And it is well to notice what the precise illus

tration is, which Paul seems, while he was using it, to have felt of so puerile and elementary a character, or so adapted to the mere infancy of the Christian understanding-that he says I speak as a man or as a mere child of nature, who had not been initiated into the mysteries of the gospel, and that because of the infirmity of your flesh. The thing he was attempting to make plain to them, was the transition of a believer from the service of sin to the service of righteousness. The service of sin might not be a very palpable conception to us, it being the service of a mere abstraction, so long as you restrict your attention to the general term. But when embodied, as it was to the imagination of a heathen convert, in the person of a heathen deity; and familiar, as he must have been, with those impure and frantic orgies which were held in honour of a god who both exemplified and patronised the worst vices of our nature-he would instantly connect with the service of sin, the service of a living master, who issued a voice of authority and exacted deeds of iniquity from his worshippers, as the most acceptable homage that could be rendered to him. In turning from that service to the service of righteousness, he could thus easily comprehend it, as a similar transition to that of passing from under the authority of one living commander to another-even from the god or gods to whom he aforetime rendered the offering of acceptable impurity or acceptable cruelty, to the true God of heaven and of earth whom he could only serve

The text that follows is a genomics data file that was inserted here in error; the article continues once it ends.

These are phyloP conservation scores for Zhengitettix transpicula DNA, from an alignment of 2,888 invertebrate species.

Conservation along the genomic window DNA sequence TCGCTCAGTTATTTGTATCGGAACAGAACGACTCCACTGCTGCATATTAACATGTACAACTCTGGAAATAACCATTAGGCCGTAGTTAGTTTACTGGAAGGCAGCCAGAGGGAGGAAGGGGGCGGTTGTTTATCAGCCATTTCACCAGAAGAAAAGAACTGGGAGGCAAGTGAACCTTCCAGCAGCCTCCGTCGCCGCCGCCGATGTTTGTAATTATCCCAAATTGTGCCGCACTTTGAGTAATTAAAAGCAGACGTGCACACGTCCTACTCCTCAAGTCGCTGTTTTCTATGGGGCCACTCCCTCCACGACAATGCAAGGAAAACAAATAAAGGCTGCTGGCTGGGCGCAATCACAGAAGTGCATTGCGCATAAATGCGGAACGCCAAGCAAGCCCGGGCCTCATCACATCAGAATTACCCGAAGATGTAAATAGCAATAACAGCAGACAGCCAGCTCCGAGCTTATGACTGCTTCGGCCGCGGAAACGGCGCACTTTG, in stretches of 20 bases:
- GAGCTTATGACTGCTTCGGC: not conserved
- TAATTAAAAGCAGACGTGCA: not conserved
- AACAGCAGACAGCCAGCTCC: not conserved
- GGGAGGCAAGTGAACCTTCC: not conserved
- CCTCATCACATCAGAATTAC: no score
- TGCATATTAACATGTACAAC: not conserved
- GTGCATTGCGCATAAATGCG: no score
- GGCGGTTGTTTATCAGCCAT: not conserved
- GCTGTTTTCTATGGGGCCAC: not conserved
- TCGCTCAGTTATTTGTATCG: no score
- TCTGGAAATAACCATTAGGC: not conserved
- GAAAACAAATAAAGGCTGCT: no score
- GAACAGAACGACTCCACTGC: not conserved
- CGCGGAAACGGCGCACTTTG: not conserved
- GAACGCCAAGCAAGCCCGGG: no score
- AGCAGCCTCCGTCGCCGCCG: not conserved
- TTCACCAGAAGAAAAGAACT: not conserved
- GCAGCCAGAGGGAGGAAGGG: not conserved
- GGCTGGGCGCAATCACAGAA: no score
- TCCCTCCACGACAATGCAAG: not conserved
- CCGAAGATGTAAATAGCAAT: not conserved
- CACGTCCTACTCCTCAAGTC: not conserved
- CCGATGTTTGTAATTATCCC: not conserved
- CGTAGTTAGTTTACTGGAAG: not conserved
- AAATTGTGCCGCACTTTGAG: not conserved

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acceptably by walking in holiness and righteousness before Him. And these Romans-accustomed as they were to the transference of bond slaves from one master to another, to the way in which they were ransomed from their old servitude and placed under a new subjection to him who had purchased or redeemed them-would the more easily catch the similitude from the mouth of the apostle-when he told them of the power and effect of the ransom by Christ; and how, in virtue of it, they were rescued from the grasp of their old tyrant, who could no longer wield that vengeance against them for sin which he else had been permitted to exercise-and no longer, if they chose to betake themselves to the grace and privileges of the gospel, could have that ascendancy over them, by which their affections were entangled and they were kept under the oppressive influence of moral evil. From this they were all released and extricated, by the new master who had laid down his life for them as the price of their captivity; and whom, now that He had taken it up again, they were bound to serve in the way of all His commandments.

And this illustration of it, was not only well adapted to the understanding of those Pagans who bad turned them from dumb idols to serve the living and the true God. It may still, in many instances, be the most effectual that can be employed, for making clear to the convert of modern days, either at the moment of his turning or re